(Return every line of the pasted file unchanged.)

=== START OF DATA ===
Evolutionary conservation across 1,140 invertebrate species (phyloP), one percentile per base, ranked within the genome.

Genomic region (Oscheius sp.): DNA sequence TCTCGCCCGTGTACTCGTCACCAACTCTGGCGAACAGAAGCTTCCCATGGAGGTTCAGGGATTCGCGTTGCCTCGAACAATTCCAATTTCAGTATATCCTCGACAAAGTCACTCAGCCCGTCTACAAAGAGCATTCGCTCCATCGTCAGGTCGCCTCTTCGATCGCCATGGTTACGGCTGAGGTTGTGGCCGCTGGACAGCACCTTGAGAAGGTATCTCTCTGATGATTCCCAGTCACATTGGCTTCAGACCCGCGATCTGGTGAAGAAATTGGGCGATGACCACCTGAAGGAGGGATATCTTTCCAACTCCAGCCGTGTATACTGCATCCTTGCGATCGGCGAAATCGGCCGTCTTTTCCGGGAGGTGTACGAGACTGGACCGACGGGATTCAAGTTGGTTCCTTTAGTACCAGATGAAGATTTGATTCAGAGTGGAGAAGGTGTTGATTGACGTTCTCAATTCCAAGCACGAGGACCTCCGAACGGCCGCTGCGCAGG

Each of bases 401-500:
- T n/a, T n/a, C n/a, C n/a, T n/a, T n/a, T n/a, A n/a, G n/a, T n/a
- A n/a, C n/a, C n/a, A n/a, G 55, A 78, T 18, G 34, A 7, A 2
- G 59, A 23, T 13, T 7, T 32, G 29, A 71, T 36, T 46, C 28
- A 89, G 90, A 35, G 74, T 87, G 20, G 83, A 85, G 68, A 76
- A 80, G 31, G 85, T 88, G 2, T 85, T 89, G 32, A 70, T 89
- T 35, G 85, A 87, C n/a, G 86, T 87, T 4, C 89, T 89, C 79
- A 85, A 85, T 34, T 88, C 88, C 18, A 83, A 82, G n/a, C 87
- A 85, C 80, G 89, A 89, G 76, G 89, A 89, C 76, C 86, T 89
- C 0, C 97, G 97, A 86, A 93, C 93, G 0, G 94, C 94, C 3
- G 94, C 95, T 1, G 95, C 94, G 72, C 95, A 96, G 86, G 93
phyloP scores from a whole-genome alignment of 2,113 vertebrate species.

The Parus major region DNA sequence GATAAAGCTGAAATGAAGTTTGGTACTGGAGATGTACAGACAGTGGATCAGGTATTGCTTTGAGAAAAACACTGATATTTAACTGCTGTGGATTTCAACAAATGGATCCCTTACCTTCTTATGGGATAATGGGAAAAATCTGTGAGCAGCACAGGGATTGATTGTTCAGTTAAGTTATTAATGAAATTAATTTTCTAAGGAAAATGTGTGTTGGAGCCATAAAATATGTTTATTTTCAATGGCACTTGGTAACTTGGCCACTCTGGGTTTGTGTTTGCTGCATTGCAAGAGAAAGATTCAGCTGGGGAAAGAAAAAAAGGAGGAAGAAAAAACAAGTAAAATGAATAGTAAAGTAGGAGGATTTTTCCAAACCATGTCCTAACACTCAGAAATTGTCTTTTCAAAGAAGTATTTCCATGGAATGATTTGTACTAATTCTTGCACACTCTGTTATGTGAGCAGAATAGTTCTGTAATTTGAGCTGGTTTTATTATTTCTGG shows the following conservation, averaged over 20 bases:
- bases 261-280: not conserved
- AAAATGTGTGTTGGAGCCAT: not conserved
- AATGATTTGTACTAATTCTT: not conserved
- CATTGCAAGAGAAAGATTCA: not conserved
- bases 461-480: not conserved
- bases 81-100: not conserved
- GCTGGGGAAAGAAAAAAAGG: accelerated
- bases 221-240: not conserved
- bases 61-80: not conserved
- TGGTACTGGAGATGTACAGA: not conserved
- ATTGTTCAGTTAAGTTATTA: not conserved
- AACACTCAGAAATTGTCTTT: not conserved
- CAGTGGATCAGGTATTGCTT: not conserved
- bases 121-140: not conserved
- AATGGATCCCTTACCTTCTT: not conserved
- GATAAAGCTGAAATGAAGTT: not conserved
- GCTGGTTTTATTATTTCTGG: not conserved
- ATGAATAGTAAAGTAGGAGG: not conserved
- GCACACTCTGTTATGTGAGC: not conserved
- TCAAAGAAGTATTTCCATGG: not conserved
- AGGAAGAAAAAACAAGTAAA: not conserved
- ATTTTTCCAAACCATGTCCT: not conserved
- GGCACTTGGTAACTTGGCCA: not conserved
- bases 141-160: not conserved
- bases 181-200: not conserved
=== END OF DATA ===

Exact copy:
Evolutionary conservation across 1,140 invertebrate species (phyloP), one percentile per base, ranked within the genome.

Genomic region (Oscheius sp.): DNA sequence TCTCGCCCGTGTACTCGTCACCAACTCTGGCGAACAGAAGCTTCCCATGGAGGTTCAGGGATTCGCGTTGCCTCGAACAATTCCAATTTCAGTATATCCTCGACAAAGTCACTCAGCCCGTCTACAAAGAGCATTCGCTCCATCGTCAGGTCGCCTCTTCGATCGCCATGGTTACGGCTGAGGTTGTGGCCGCTGGACAGCACCTTGAGAAGGTATCTCTCTGATGATTCCCAGTCACATTGGCTTCAGACCCGCGATCTGGTGAAGAAATTGGGCGATGACCACCTGAAGGAGGGATATCTTTCCAACTCCAGCCGTGTATACTGCATCCTTGCGATCGGCGAAATCGGCCGTCTTTTCCGGGAGGTGTACGAGACTGGACCGACGGGATTCAAGTTGGTTCCTTTAGTACCAGATGAAGATTTGATTCAGAGTGGAGAAGGTGTTGATTGACGTTCTCAATTCCAAGCACGAGGACCTCCGAACGGCCGCTGCGCAGG

Each of bases 401-500:
- T n/a, T n/a, C n/a, C n/a, T n/a, T n/a, T n/a, A n/a, G n/a, T n/a
- A n/a, C n/a, C n/a, A n/a, G 55, A 78, T 18, G 34, A 7, A 2
- G 59, A 23, T 13, T 7, T 32, G 29, A 71, T 36, T 46, C 28
- A 89, G 90, A 35, G 74, T 87, G 20, G 83, A 85, G 68, A 76
- A 80, G 31, G 85, T 88, G 2, T 85, T 89, G 32, A 70, T 89
- T 35, G 85, A 87, C n/a, G 86, T 87, T 4, C 89, T 89, C 79
- A 85, A 85, T 34, T 88, C 88, C 18, A 83, A 82, G n/a, C 87
- A 85, C 80, G 89, A 89, G 76, G 89, A 89, C 76, C 86, T 89
- C 0, C 97, G 97, A 86, A 93, C 93, G 0, G 94, C 94, C 3
- G 94, C 95, T 1, G 95, C 94, G 72, C 95, A 96, G 86, G 93
phyloP scores from a whole-genome alignment of 2,113 vertebrate species.

The Parus major region DNA sequence GATAAAGCTGAAATGAAGTTTGGTACTGGAGATGTACAGACAGTGGATCAGGTATTGCTTTGAGAAAAACACTGATATTTAACTGCTGTGGATTTCAACAAATGGATCCCTTACCTTCTTATGGGATAATGGGAAAAATCTGTGAGCAGCACAGGGATTGATTGTTCAGTTAAGTTATTAATGAAATTAATTTTCTAAGGAAAATGTGTGTTGGAGCCATAAAATATGTTTATTTTCAATGGCACTTGGTAACTTGGCCACTCTGGGTTTGTGTTTGCTGCATTGCAAGAGAAAGATTCAGCTGGGGAAAGAAAAAAAGGAGGAAGAAAAAACAAGTAAAATGAATAGTAAAGTAGGAGGATTTTTCCAAACCATGTCCTAACACTCAGAAATTGTCTTTTCAAAGAAGTATTTCCATGGAATGATTTGTACTAATTCTTGCACACTCTGTTATGTGAGCAGAATAGTTCTGTAATTTGAGCTGGTTTTATTATTTCTGG shows the following conservation, averaged over 20 bases:
- bases 261-280: not conserved
- AAAATGTGTGTTGGAGCCAT: not conserved
- AATGATTTGTACTAATTCTT: not conserved
- CATTGCAAGAGAAAGATTCA: not conserved
- bases 461-480: not conserved
- bases 81-100: not conserved
- GCTGGGGAAAGAAAAAAAGG: accelerated
- bases 221-240: not conserved
- bases 61-80: not conserved
- TGGTACTGGAGATGTACAGA: not conserved
- ATTGTTCAGTTAAGTTATTA: not conserved
- AACACTCAGAAATTGTCTTT: not conserved
- CAGTGGATCAGGTATTGCTT: not conserved
- bases 121-140: not conserved
- AATGGATCCCTTACCTTCTT: not conserved
- GATAAAGCTGAAATGAAGTT: not conserved
- GCTGGTTTTATTATTTCTGG: not conserved
- ATGAATAGTAAAGTAGGAGG: not conserved
- GCACACTCTGTTATGTGAGC: not conserved
- TCAAAGAAGTATTTCCATGG: not conserved
- AGGAAGAAAAAACAAGTAAA: not conserved
- ATTTTTCCAAACCATGTCCT: not conserved
- GGCACTTGGTAACTTGGCCA: not conserved
- bases 141-160: not conserved
- bases 181-200: not conserved